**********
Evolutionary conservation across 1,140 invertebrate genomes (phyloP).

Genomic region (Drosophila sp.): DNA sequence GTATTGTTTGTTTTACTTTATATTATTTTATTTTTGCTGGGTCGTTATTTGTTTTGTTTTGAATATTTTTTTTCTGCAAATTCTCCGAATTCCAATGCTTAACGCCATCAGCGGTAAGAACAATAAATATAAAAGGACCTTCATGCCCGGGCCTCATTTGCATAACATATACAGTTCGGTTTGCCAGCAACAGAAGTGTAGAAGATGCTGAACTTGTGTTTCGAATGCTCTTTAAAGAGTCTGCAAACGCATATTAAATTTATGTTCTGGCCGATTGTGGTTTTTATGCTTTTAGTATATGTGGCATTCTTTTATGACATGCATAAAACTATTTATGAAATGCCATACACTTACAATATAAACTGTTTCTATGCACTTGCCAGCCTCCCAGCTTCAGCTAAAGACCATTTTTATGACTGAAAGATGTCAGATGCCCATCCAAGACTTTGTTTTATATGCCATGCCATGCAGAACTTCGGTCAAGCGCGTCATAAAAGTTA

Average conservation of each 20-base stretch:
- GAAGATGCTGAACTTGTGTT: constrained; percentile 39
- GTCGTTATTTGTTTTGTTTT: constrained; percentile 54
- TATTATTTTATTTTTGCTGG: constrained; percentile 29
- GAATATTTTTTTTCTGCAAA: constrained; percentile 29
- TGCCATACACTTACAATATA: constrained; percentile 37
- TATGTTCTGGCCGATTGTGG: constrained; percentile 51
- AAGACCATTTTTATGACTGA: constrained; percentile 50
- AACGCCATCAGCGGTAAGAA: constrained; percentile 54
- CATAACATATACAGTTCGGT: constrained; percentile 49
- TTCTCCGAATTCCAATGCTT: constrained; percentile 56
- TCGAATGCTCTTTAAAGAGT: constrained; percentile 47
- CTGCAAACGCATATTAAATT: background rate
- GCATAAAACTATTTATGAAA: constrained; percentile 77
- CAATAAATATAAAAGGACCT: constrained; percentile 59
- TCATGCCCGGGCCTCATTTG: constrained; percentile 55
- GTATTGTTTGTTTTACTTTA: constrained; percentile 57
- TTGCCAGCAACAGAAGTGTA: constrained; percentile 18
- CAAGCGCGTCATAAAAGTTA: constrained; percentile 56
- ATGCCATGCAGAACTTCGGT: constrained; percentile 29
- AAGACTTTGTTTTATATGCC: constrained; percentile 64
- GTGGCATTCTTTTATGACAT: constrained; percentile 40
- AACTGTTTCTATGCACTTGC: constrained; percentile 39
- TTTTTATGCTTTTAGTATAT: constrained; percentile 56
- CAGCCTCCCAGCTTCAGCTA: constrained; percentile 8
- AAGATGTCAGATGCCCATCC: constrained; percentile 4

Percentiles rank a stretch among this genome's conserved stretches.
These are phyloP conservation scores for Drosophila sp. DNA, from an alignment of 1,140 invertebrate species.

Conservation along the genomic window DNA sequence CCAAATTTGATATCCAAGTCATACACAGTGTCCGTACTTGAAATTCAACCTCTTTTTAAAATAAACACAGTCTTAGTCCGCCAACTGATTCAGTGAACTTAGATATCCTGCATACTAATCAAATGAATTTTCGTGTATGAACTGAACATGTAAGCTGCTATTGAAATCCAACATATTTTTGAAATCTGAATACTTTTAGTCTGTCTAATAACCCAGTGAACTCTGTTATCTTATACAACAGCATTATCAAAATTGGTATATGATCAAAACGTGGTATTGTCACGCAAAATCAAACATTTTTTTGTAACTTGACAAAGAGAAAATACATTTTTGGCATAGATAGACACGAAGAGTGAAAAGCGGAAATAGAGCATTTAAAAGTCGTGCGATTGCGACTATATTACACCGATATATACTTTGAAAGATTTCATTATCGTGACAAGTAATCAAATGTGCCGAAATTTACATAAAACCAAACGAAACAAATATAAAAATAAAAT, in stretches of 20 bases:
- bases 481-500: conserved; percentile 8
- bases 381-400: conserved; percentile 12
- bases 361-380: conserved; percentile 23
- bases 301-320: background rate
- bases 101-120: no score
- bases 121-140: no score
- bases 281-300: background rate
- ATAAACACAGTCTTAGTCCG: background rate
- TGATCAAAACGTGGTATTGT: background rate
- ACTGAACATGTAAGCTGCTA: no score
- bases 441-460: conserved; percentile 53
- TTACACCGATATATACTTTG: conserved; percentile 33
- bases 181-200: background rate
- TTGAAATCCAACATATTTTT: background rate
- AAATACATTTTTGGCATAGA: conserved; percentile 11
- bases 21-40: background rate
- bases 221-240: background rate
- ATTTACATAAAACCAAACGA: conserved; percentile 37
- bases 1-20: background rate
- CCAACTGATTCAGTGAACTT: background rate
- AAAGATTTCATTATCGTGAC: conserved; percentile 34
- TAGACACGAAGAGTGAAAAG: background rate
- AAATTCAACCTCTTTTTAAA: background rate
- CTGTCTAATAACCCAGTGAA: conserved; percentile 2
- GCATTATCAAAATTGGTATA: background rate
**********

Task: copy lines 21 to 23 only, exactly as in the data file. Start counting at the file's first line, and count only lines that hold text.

- CAAGCGCGTCATAAAAGTTA: constrained; percentile 56
- ATGCCATGCAGAACTTCGGT: constrained; percentile 29
- AAGACTTTGTTTTATATGCC: constrained; percentile 64